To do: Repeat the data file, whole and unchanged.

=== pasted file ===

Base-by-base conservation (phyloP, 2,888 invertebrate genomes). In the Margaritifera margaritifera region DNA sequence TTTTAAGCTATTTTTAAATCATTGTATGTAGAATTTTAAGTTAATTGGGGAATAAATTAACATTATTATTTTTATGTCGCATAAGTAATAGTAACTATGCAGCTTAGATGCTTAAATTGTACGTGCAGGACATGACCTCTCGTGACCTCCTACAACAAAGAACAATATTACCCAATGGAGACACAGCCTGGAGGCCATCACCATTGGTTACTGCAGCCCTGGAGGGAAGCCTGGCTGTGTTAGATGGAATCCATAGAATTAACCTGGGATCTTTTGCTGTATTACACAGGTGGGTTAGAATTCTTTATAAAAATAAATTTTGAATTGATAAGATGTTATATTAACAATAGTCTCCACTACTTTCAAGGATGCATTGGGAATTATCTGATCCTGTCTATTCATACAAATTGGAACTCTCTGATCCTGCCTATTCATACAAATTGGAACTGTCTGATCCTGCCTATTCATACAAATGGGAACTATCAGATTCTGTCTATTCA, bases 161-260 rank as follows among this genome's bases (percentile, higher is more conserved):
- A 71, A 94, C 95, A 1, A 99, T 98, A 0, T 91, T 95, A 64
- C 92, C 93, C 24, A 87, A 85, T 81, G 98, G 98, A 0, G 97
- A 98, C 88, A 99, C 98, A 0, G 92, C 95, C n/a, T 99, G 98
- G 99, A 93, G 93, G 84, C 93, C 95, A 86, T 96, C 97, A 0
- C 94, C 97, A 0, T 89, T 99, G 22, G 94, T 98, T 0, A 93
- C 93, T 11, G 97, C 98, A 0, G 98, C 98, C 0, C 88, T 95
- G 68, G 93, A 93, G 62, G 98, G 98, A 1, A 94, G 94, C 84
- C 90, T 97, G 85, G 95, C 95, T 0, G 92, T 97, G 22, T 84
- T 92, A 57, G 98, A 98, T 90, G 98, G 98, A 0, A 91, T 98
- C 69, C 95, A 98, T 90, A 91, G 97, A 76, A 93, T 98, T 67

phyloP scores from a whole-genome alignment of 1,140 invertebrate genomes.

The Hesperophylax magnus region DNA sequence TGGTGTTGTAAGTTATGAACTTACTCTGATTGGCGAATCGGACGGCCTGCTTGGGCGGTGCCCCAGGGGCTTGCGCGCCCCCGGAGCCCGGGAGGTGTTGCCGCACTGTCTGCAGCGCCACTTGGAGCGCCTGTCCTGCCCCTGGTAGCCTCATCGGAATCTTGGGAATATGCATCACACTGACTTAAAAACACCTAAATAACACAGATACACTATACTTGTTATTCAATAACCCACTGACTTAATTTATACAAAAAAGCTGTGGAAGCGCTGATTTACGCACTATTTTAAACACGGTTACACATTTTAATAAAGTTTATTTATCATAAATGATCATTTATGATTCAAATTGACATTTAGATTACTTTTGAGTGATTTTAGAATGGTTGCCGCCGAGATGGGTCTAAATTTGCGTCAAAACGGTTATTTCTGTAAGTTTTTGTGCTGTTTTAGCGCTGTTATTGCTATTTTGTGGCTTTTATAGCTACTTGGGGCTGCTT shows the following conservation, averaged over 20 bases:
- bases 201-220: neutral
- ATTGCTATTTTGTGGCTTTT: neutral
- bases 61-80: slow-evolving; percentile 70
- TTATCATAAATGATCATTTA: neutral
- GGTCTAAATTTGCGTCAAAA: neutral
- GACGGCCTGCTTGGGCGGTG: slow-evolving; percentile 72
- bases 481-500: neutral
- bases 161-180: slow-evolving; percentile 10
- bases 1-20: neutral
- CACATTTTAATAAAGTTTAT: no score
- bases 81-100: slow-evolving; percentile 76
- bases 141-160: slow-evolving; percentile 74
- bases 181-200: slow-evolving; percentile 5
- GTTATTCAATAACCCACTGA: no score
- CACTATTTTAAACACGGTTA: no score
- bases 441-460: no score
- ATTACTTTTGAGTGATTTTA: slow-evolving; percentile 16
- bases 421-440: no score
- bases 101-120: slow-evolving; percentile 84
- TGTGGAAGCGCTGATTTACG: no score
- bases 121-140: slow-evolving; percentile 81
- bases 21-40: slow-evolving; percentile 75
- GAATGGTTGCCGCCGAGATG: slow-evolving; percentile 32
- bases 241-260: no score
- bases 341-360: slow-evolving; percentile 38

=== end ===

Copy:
Base-by-base conservation (phyloP, 2,888 invertebrate genomes). In the Margaritifera margaritifera region DNA sequence TTTTAAGCTATTTTTAAATCATTGTATGTAGAATTTTAAGTTAATTGGGGAATAAATTAACATTATTATTTTTATGTCGCATAAGTAATAGTAACTATGCAGCTTAGATGCTTAAATTGTACGTGCAGGACATGACCTCTCGTGACCTCCTACAACAAAGAACAATATTACCCAATGGAGACACAGCCTGGAGGCCATCACCATTGGTTACTGCAGCCCTGGAGGGAAGCCTGGCTGTGTTAGATGGAATCCATAGAATTAACCTGGGATCTTTTGCTGTATTACACAGGTGGGTTAGAATTCTTTATAAAAATAAATTTTGAATTGATAAGATGTTATATTAACAATAGTCTCCACTACTTTCAAGGATGCATTGGGAATTATCTGATCCTGTCTATTCATACAAATTGGAACTCTCTGATCCTGCCTATTCATACAAATTGGAACTGTCTGATCCTGCCTATTCATACAAATGGGAACTATCAGATTCTGTCTATTCA, bases 161-260 rank as follows among this genome's bases (percentile, higher is more conserved):
- A 71, A 94, C 95, A 1, A 99, T 98, A 0, T 91, T 95, A 64
- C 92, C 93, C 24, A 87, A 85, T 81, G 98, G 98, A 0, G 97
- A 98, C 88, A 99, C 98, A 0, G 92, C 95, C n/a, T 99, G 98
- G 99, A 93, G 93, G 84, C 93, C 95, A 86, T 96, C 97, A 0
- C 94, C 97, A 0, T 89, T 99, G 22, G 94, T 98, T 0, A 93
- C 93, T 11, G 97, C 98, A 0, G 98, C 98, C 0, C 88, T 95
- G 68, G 93, A 93, G 62, G 98, G 98, A 1, A 94, G 94, C 84
- C 90, T 97, G 85, G 95, C 95, T 0, G 92, T 97, G 22, T 84
- T 92, A 57, G 98, A 98, T 90, G 98, G 98, A 0, A 91, T 98
- C 69, C 95, A 98, T 90, A 91, G 97, A 76, A 93, T 98, T 67

phyloP scores from a whole-genome alignment of 1,140 invertebrate genomes.

The Hesperophylax magnus region DNA sequence TGGTGTTGTAAGTTATGAACTTACTCTGATTGGCGAATCGGACGGCCTGCTTGGGCGGTGCCCCAGGGGCTTGCGCGCCCCCGGAGCCCGGGAGGTGTTGCCGCACTGTCTGCAGCGCCACTTGGAGCGCCTGTCCTGCCCCTGGTAGCCTCATCGGAATCTTGGGAATATGCATCACACTGACTTAAAAACACCTAAATAACACAGATACACTATACTTGTTATTCAATAACCCACTGACTTAATTTATACAAAAAAGCTGTGGAAGCGCTGATTTACGCACTATTTTAAACACGGTTACACATTTTAATAAAGTTTATTTATCATAAATGATCATTTATGATTCAAATTGACATTTAGATTACTTTTGAGTGATTTTAGAATGGTTGCCGCCGAGATGGGTCTAAATTTGCGTCAAAACGGTTATTTCTGTAAGTTTTTGTGCTGTTTTAGCGCTGTTATTGCTATTTTGTGGCTTTTATAGCTACTTGGGGCTGCTT shows the following conservation, averaged over 20 bases:
- bases 201-220: neutral
- ATTGCTATTTTGTGGCTTTT: neutral
- bases 61-80: slow-evolving; percentile 70
- TTATCATAAATGATCATTTA: neutral
- GGTCTAAATTTGCGTCAAAA: neutral
- GACGGCCTGCTTGGGCGGTG: slow-evolving; percentile 72
- bases 481-500: neutral
- bases 161-180: slow-evolving; percentile 10
- bases 1-20: neutral
- CACATTTTAATAAAGTTTAT: no score
- bases 81-100: slow-evolving; percentile 76
- bases 141-160: slow-evolving; percentile 74
- bases 181-200: slow-evolving; percentile 5
- GTTATTCAATAACCCACTGA: no score
- CACTATTTTAAACACGGTTA: no score
- bases 441-460: no score
- ATTACTTTTGAGTGATTTTA: slow-evolving; percentile 16
- bases 421-440: no score
- bases 101-120: slow-evolving; percentile 84
- TGTGGAAGCGCTGATTTACG: no score
- bases 121-140: slow-evolving; percentile 81
- bases 21-40: slow-evolving; percentile 75
- GAATGGTTGCCGCCGAGATG: slow-evolving; percentile 32
- bases 241-260: no score
- bases 341-360: slow-evolving; percentile 38